Glenn
traditional tory





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PostPosted: Thu Nov 09, 2006 12:13 pm    Post subject: Reply with quote

Your right. The other test will be the environment, if the CPC and Layton wind up with a comprimise and the Liberals are still going on about Kyoto, they are done
biggie





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PostPosted: Thu Nov 09, 2006 12:31 pm    Post subject: Reply with quote

Blue Meanie wrote:

This is true. But there has to be some point where you make your self look absurd.


I think the Liberals passed this point Long ago 8)
Blue Meanie





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PostPosted: Thu Nov 09, 2006 12:39 pm    Post subject: Reply with quote

biggie rection wrote:
Blue Meanie wrote:

This is true. But there has to be some point where you make your self look absurd.


I think the Liberals passed this point Long ago 8)

That's true from the perspective of you and me and many other Canadians, and yet they keep getting elected. Sometimes I feel like the inmates here are truly running the asylum. :lol:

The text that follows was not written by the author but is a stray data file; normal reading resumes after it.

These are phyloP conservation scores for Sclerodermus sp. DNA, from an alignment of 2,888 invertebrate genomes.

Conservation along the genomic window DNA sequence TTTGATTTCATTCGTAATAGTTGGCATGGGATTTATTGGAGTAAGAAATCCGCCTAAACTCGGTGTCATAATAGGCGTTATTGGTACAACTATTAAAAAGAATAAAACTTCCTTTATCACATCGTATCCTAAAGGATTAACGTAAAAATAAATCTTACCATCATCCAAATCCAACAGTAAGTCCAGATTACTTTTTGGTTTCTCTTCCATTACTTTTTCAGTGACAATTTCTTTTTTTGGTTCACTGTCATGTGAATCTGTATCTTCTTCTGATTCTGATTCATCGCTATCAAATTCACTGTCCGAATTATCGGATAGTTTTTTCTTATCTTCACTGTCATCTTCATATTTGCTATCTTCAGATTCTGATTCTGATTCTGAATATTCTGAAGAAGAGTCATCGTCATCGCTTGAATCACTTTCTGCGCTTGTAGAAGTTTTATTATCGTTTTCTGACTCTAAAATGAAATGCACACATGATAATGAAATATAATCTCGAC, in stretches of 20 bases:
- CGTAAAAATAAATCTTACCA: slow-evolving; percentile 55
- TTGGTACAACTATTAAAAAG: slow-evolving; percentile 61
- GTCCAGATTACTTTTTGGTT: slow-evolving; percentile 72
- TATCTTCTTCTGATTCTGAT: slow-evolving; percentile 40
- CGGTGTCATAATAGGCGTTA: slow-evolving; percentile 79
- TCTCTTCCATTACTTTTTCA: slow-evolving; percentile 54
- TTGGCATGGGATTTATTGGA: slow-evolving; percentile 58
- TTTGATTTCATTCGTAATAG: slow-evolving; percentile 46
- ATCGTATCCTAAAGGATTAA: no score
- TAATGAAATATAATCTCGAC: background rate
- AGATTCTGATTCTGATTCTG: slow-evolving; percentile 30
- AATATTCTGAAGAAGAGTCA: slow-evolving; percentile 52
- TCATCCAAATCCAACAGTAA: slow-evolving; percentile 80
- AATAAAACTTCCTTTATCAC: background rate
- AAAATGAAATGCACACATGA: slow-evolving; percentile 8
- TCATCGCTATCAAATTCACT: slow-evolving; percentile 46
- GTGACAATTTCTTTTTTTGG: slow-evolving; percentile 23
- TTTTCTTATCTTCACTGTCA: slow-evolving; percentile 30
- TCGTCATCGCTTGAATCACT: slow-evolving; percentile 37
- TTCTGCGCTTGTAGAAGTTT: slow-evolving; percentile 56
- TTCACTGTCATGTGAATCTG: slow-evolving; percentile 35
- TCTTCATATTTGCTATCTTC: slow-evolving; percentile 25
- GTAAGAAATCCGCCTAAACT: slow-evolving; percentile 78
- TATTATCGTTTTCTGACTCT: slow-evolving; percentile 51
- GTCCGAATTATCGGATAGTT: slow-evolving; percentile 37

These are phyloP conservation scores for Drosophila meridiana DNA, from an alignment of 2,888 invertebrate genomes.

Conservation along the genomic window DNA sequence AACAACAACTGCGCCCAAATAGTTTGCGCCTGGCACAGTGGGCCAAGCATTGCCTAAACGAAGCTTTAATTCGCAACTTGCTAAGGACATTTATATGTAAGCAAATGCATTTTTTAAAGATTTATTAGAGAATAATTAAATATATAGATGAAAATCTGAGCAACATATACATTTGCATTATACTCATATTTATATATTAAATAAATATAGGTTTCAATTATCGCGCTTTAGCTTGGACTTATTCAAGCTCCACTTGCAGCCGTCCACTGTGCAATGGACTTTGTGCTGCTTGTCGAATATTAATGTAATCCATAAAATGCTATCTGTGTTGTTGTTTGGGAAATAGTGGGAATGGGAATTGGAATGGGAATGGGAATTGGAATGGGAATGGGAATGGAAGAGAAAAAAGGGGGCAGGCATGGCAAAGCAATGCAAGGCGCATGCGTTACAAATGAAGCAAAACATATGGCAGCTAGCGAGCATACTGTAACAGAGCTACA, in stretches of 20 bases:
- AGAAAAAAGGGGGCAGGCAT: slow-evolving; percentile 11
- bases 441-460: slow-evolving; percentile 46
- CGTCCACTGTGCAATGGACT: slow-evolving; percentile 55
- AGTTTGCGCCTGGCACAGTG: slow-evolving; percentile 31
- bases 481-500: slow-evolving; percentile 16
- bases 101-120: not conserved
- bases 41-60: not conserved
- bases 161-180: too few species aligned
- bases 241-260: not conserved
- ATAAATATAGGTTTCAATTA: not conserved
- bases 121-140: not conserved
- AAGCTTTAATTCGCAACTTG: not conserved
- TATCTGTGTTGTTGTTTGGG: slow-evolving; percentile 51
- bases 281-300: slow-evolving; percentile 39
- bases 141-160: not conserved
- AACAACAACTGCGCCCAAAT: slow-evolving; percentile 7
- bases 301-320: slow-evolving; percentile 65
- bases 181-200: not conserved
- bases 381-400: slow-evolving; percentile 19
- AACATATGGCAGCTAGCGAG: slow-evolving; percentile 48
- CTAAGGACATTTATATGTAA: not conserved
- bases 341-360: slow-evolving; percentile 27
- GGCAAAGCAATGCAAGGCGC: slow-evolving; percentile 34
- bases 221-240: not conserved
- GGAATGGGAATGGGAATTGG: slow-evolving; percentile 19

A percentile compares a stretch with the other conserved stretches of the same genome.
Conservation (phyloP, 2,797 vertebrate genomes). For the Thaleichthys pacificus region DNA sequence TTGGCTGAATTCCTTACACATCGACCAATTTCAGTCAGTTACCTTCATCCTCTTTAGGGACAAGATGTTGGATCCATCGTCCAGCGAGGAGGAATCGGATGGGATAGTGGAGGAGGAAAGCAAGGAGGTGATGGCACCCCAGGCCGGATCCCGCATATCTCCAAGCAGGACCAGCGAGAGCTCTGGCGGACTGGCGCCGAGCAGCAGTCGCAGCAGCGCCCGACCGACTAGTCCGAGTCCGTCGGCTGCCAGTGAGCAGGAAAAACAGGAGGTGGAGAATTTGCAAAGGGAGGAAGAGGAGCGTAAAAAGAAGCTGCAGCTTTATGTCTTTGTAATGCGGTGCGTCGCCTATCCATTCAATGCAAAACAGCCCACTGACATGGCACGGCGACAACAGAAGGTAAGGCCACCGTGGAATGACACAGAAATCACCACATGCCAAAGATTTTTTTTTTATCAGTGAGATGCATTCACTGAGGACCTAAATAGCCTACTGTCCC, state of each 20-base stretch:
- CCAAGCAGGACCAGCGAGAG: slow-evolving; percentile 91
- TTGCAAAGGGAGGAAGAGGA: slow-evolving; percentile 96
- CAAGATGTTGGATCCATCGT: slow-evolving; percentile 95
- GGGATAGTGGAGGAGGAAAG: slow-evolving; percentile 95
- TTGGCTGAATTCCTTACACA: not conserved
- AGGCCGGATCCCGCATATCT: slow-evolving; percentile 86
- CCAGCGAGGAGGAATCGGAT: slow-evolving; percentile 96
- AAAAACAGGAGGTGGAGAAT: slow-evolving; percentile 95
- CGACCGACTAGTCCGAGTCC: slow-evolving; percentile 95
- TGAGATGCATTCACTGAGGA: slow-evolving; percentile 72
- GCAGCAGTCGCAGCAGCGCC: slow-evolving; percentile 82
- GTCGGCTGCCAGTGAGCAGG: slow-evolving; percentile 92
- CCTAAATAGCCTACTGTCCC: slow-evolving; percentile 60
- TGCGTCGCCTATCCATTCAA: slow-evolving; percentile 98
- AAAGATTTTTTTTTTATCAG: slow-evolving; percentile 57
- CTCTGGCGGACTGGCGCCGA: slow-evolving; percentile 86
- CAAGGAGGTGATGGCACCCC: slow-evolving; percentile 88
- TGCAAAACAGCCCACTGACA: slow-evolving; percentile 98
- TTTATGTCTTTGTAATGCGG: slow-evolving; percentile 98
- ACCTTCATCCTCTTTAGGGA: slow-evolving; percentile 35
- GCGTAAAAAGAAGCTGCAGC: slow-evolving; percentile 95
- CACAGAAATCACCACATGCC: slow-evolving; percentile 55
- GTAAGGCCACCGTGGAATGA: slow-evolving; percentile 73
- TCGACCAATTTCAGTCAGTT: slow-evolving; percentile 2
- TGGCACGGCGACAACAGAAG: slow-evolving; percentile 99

Glenn
kwlafayette





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PostPosted: Thu Nov 09, 2006 2:24 pm    Post subject: Reply with quote

traditional tory wrote:
Partisanship is more of a Canadian thing. Even Britain sees backbenchers revolt, just ask Thatcher or Blair. This country loves to make certain issues sacred so that no one can question them. Same seems to go for parties; you are expected to see the party line as the bible.

I think it started because opposition parties liked to portray themselves as different from the government, so they oppossed everything (even when it was not smart to do so). These Liberals are just following those who came before.

In Britain the backbenchers understand that they are not part of the government. The government is the PM and his cabinet; Parliament is there to keep the government in check. In a system that is functioning correctly anyway.